- If you are considering having an independent trustee, ask about the yearly ongoing costs involved and what those costs would cover. Many range from $750 to $1,500+GST per annum, even for minutes that confirm no changes have taken place. Perhaps also ask about hidden costs to change or remove Trustees. If you have real estate held on trust, you are likely to be charged $1,200 to $1,800+GST plus face mortgage redocumentation and LINZ costs. Such costs can be justifiable where there's genuine complexity - and perhaps if the timing of adding/removing a Trustee occurs when buying/selling or remortgaging - but ask a few more questions and consider carefully if it's just the family home and perhaps your life insurance held on trust. Will you be getting value for money?
A Gifting Programme vs An Outright Gift
From a Referrer
Question: I have a $500,000 home and was told I had to complete a gifting programme at $13,500 a year? By my calculations that would take me 38 years to complete. I thought gift duty had been abolished in New Zealand? Is there are better way?
Answer: There is a better way. We suspect the $13,500 a year is a hangover from historical gifting programme approaches looking to ensure you obtain rest home subsidies.
Asset Protection Now vs Government Support Later
- The problem being most family homes (and their net equity) are worth more than the minimum requirements to gain rest home subsidies, even today. So completing a gifting programme at $13,500 a year isn't actually going to achieve much for you.
- Please do refer to our comments below on Rest Home Subsidies and the powers of the CEO of the Ministry of Social Development (i.e. even if you do complete the above the CEO can override the decision to provide you with Government Support).
- At TrustUs we believe it is more important to gain asset protection as early as possible, hence our suggestions as an Outright Gift (i.e. you can have the equity and capital gains in your family home protected within 5 years rather than taking 38 years) at the cost of not obtaining rest home subsidies you were not likely to get anyway.
From a Customer
Question: If I set up a family trust now, will this protect me from the large tax bill I have to pay the IRD?
Answer: The short answer is no. Technically from the moment you start earning income and paying taxes the IRD is seen as an existing creditor.
In very simple terms, don't ever mess with the tax man
- Pay your taxes on time. You are not going to win.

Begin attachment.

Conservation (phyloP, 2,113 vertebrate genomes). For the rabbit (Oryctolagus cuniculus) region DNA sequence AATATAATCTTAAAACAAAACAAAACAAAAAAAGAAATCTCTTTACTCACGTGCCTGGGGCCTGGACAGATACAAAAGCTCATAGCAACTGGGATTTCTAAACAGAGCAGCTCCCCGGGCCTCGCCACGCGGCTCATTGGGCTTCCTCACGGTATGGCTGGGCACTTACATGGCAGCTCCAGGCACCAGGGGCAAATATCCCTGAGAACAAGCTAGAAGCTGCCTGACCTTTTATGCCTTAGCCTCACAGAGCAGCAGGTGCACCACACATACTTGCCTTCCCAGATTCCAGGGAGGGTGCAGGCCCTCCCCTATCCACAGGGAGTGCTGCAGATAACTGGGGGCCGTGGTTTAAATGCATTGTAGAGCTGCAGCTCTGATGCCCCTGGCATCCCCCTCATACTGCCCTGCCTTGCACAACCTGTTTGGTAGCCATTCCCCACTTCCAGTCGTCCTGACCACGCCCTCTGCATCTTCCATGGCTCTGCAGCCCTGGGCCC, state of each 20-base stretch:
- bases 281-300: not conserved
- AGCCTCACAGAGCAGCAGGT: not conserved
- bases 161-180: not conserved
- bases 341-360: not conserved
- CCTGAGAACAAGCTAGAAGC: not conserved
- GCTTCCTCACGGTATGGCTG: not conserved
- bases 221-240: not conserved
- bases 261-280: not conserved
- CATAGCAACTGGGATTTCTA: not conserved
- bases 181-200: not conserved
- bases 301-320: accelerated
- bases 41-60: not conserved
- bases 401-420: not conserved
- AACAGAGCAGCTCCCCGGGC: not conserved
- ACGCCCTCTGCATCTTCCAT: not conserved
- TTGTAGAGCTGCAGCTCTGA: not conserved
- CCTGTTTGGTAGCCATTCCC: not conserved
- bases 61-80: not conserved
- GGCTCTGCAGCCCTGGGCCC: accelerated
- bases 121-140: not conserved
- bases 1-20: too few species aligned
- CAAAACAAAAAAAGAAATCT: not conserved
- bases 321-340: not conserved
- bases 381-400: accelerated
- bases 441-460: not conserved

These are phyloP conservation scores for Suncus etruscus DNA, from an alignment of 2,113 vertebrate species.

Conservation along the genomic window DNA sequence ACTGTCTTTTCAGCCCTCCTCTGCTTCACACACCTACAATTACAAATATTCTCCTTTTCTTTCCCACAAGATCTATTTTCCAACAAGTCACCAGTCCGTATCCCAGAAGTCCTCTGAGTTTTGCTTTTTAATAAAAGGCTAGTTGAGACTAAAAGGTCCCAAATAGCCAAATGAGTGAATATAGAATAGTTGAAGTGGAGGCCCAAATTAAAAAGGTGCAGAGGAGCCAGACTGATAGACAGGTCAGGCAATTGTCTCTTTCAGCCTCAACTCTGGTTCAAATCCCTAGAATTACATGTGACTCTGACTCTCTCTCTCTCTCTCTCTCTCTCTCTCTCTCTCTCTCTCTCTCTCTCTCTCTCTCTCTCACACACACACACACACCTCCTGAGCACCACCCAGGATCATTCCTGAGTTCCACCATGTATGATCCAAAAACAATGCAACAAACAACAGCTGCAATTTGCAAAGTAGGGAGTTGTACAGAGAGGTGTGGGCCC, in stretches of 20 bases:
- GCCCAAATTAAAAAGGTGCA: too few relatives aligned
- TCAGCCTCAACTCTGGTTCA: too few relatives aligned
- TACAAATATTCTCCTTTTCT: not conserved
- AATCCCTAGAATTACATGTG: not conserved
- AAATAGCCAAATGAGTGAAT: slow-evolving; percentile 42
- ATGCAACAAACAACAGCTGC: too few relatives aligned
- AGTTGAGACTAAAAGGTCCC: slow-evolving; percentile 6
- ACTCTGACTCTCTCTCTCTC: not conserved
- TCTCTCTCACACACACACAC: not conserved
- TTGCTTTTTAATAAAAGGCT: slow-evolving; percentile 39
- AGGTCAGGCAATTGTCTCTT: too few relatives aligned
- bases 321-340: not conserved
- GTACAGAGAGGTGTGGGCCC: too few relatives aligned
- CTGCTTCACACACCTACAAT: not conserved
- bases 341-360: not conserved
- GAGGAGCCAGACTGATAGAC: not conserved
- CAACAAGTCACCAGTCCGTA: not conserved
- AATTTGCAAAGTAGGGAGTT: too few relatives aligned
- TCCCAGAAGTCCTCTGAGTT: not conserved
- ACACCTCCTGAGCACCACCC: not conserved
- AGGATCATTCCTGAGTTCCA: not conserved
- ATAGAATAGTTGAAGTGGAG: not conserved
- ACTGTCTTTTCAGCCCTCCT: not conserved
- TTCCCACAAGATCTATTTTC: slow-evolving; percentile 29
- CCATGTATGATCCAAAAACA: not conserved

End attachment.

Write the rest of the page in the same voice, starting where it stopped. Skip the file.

- The IRD has the benefit of hindsight, and
- The power to impose large penalties for late payment.
I am gifting $13,500 a year
From a Referrer
Question: I am currently completing a gifting programme at $13,500 a year. To one day be able to obtain rest home subsidies. Why does TrustUs call out that the family home trust will fail if the intention is to get rest home subsidies?
Answer: We would suggest taking a good look at Section 147A of the Social Security Act 1964.
The Powers of the Chief Executive of the Ministry of Social Development
- Section 147A of the Social Security Act 1964 (in part) states that: "If the Chief Executive of the [Ministry of Social Development] is satisfied that a person who has applied for a means assessment, or the spouse or partner of that person, has directly or indirectly deprived himself or herself of any income or property… the Chief Executive may, in his or her discretion, conduct the means assessment as if the deprivation had not occurred."
- In other words, gaining rest home subsidies should not be a key reason to set up a family trust, given the discretionary powers of the Chief Executive, and likely fail.
- The purpose of the Family Home Trust service is to protect your family from your day to day financial risks during your lifetime, rather than trying to gain government funding over the last few years of your life.
Personal Guarantee over Real Property
From a Customer
Question: If I stop paying my mortgage, the property is protected in my trust isn't it?
Answer: No. If the property is held on trust (or not) and you have not completely paid off your mortgage, the bank will have first priority over the property to be able to sell your family home to recover the debt owed to them.
Your Trust retains the net equity (if any) from the proceeds of the sale
- Liability within your trust can be limited to slightly more than the loan/mortgage. Ask your lender about adding this in when you next refinance.
- When you transfer the title you need to gain permission by your bank to do this. Your bank will want the trustees of your trust to then provide a Guarantee over the property now held on trust.